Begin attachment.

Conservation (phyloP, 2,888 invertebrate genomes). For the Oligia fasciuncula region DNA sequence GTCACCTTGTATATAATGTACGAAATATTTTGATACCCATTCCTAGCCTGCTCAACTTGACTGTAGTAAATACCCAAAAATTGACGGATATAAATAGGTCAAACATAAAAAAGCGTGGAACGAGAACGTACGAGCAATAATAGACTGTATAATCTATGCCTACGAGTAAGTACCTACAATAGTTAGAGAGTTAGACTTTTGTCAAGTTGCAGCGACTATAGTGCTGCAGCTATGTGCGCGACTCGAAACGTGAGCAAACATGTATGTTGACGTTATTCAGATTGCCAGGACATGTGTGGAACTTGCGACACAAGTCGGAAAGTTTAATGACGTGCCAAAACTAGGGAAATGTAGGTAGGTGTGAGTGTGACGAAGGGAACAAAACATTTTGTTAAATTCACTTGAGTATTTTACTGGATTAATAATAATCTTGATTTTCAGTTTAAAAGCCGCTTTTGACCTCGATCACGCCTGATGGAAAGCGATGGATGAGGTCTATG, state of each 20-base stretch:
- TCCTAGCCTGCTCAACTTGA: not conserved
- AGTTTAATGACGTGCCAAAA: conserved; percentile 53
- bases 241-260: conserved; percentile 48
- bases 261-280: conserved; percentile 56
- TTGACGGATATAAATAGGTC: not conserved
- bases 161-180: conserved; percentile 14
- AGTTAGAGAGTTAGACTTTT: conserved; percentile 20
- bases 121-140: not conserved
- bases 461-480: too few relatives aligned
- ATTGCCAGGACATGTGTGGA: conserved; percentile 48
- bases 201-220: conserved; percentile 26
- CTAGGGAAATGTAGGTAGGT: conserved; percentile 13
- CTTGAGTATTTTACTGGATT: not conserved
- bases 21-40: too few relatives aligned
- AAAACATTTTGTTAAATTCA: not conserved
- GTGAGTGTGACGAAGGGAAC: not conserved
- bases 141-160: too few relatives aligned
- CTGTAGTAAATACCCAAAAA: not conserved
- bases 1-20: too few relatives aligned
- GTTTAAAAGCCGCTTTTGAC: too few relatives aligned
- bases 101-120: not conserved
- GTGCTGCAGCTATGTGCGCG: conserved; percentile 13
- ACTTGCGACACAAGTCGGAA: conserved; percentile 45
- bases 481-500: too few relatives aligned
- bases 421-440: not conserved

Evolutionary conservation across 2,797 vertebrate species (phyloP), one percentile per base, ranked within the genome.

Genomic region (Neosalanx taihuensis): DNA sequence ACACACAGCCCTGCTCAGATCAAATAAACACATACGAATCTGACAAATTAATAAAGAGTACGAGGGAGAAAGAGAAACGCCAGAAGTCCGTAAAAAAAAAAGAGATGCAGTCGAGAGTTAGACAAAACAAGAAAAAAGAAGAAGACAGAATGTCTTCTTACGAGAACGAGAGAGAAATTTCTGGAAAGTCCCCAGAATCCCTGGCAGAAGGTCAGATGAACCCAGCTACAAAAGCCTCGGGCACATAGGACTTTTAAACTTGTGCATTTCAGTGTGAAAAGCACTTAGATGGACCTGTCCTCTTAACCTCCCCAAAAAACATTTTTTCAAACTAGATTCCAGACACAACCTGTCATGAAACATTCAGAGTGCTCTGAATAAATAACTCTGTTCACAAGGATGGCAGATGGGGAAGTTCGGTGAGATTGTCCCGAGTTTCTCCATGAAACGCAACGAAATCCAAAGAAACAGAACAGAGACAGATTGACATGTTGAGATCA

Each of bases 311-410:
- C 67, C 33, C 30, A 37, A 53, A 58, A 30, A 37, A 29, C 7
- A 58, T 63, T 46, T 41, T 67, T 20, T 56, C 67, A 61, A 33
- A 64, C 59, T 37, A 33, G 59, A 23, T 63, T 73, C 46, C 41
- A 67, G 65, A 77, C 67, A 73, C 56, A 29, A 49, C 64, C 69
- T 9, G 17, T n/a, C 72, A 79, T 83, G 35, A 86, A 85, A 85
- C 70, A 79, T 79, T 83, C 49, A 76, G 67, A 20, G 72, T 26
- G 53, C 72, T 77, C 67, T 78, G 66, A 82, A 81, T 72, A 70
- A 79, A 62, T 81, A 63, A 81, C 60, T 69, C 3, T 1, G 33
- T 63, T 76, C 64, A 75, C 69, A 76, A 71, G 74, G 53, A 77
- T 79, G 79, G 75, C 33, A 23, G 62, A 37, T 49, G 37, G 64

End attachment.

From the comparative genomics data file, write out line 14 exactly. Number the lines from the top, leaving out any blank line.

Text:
- CTTGAGTATTTTACTGGATT: not conserved